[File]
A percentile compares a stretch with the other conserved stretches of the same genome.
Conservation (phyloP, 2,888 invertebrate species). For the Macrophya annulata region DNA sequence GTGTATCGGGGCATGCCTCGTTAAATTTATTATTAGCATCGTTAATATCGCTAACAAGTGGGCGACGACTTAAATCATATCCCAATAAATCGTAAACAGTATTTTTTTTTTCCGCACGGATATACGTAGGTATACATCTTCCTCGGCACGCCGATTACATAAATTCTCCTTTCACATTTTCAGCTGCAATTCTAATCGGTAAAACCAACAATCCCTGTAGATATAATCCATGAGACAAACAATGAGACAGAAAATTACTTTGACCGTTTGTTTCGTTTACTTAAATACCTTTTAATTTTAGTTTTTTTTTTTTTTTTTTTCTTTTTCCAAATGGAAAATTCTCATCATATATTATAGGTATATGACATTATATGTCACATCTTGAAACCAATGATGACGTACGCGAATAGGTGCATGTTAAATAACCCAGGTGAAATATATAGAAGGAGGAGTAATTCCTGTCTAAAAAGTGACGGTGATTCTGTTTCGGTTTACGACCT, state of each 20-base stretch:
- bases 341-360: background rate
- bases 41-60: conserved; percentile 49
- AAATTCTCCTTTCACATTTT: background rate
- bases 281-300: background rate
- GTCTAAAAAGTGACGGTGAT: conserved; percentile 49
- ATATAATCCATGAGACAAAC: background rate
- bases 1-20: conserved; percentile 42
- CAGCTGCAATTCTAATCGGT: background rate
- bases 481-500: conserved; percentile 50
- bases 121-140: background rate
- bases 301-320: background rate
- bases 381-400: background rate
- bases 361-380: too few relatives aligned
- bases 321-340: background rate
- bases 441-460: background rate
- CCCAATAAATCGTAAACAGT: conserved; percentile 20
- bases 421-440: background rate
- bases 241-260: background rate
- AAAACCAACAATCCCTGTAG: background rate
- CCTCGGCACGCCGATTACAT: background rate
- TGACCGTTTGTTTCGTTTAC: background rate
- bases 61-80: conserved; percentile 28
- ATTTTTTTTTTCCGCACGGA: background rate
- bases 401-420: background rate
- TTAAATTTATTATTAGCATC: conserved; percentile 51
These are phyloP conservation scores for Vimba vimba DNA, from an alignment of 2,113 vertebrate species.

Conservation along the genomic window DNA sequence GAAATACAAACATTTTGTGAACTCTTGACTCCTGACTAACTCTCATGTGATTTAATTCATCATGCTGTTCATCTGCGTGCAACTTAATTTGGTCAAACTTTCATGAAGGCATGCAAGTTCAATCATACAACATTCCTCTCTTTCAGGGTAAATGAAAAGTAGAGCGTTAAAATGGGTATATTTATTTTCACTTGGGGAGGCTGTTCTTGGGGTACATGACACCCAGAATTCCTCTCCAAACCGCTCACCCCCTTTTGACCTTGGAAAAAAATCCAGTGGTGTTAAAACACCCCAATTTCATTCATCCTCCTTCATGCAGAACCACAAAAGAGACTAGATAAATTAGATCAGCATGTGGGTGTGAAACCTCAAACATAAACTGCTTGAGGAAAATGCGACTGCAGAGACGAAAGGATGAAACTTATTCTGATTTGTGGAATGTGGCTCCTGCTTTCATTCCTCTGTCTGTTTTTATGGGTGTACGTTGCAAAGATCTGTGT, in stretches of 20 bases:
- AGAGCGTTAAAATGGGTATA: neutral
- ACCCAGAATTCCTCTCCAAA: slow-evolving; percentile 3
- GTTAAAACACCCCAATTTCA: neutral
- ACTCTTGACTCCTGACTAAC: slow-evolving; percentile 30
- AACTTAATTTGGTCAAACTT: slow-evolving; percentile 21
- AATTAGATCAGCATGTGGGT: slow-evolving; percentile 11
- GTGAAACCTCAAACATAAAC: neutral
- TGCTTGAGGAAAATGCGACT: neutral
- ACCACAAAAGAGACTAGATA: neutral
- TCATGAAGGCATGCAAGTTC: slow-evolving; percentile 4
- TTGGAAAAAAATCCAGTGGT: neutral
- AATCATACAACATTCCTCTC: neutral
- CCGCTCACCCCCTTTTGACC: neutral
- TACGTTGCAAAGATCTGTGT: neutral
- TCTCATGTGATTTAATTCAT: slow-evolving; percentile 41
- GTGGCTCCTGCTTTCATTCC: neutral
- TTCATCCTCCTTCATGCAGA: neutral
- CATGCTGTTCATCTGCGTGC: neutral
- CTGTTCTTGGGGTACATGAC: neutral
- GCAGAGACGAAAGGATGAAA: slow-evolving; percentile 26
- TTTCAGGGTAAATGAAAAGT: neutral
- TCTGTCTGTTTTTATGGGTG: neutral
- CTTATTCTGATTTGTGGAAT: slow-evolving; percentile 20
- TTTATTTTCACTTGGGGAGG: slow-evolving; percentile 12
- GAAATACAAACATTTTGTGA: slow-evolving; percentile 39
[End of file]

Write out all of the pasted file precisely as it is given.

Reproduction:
A percentile compares a stretch with the other conserved stretches of the same genome.
Conservation (phyloP, 2,888 invertebrate species). For the Macrophya annulata region DNA sequence GTGTATCGGGGCATGCCTCGTTAAATTTATTATTAGCATCGTTAATATCGCTAACAAGTGGGCGACGACTTAAATCATATCCCAATAAATCGTAAACAGTATTTTTTTTTTCCGCACGGATATACGTAGGTATACATCTTCCTCGGCACGCCGATTACATAAATTCTCCTTTCACATTTTCAGCTGCAATTCTAATCGGTAAAACCAACAATCCCTGTAGATATAATCCATGAGACAAACAATGAGACAGAAAATTACTTTGACCGTTTGTTTCGTTTACTTAAATACCTTTTAATTTTAGTTTTTTTTTTTTTTTTTTTCTTTTTCCAAATGGAAAATTCTCATCATATATTATAGGTATATGACATTATATGTCACATCTTGAAACCAATGATGACGTACGCGAATAGGTGCATGTTAAATAACCCAGGTGAAATATATAGAAGGAGGAGTAATTCCTGTCTAAAAAGTGACGGTGATTCTGTTTCGGTTTACGACCT, state of each 20-base stretch:
- bases 341-360: background rate
- bases 41-60: conserved; percentile 49
- AAATTCTCCTTTCACATTTT: background rate
- bases 281-300: background rate
- GTCTAAAAAGTGACGGTGAT: conserved; percentile 49
- ATATAATCCATGAGACAAAC: background rate
- bases 1-20: conserved; percentile 42
- CAGCTGCAATTCTAATCGGT: background rate
- bases 481-500: conserved; percentile 50
- bases 121-140: background rate
- bases 301-320: background rate
- bases 381-400: background rate
- bases 361-380: too few relatives aligned
- bases 321-340: background rate
- bases 441-460: background rate
- CCCAATAAATCGTAAACAGT: conserved; percentile 20
- bases 421-440: background rate
- bases 241-260: background rate
- AAAACCAACAATCCCTGTAG: background rate
- CCTCGGCACGCCGATTACAT: background rate
- TGACCGTTTGTTTCGTTTAC: background rate
- bases 61-80: conserved; percentile 28
- ATTTTTTTTTTCCGCACGGA: background rate
- bases 401-420: background rate
- TTAAATTTATTATTAGCATC: conserved; percentile 51
These are phyloP conservation scores for Vimba vimba DNA, from an alignment of 2,113 vertebrate species.

Conservation along the genomic window DNA sequence GAAATACAAACATTTTGTGAACTCTTGACTCCTGACTAACTCTCATGTGATTTAATTCATCATGCTGTTCATCTGCGTGCAACTTAATTTGGTCAAACTTTCATGAAGGCATGCAAGTTCAATCATACAACATTCCTCTCTTTCAGGGTAAATGAAAAGTAGAGCGTTAAAATGGGTATATTTATTTTCACTTGGGGAGGCTGTTCTTGGGGTACATGACACCCAGAATTCCTCTCCAAACCGCTCACCCCCTTTTGACCTTGGAAAAAAATCCAGTGGTGTTAAAACACCCCAATTTCATTCATCCTCCTTCATGCAGAACCACAAAAGAGACTAGATAAATTAGATCAGCATGTGGGTGTGAAACCTCAAACATAAACTGCTTGAGGAAAATGCGACTGCAGAGACGAAAGGATGAAACTTATTCTGATTTGTGGAATGTGGCTCCTGCTTTCATTCCTCTGTCTGTTTTTATGGGTGTACGTTGCAAAGATCTGTGT, in stretches of 20 bases:
- AGAGCGTTAAAATGGGTATA: neutral
- ACCCAGAATTCCTCTCCAAA: slow-evolving; percentile 3
- GTTAAAACACCCCAATTTCA: neutral
- ACTCTTGACTCCTGACTAAC: slow-evolving; percentile 30
- AACTTAATTTGGTCAAACTT: slow-evolving; percentile 21
- AATTAGATCAGCATGTGGGT: slow-evolving; percentile 11
- GTGAAACCTCAAACATAAAC: neutral
- TGCTTGAGGAAAATGCGACT: neutral
- ACCACAAAAGAGACTAGATA: neutral
- TCATGAAGGCATGCAAGTTC: slow-evolving; percentile 4
- TTGGAAAAAAATCCAGTGGT: neutral
- AATCATACAACATTCCTCTC: neutral
- CCGCTCACCCCCTTTTGACC: neutral
- TACGTTGCAAAGATCTGTGT: neutral
- TCTCATGTGATTTAATTCAT: slow-evolving; percentile 41
- GTGGCTCCTGCTTTCATTCC: neutral
- TTCATCCTCCTTCATGCAGA: neutral
- CATGCTGTTCATCTGCGTGC: neutral
- CTGTTCTTGGGGTACATGAC: neutral
- GCAGAGACGAAAGGATGAAA: slow-evolving; percentile 26
- TTTCAGGGTAAATGAAAAGT: neutral
- TCTGTCTGTTTTTATGGGTG: neutral
- CTTATTCTGATTTGTGGAAT: slow-evolving; percentile 20
- TTTATTTTCACTTGGGGAGG: slow-evolving; percentile 12
- GAAATACAAACATTTTGTGA: slow-evolving; percentile 39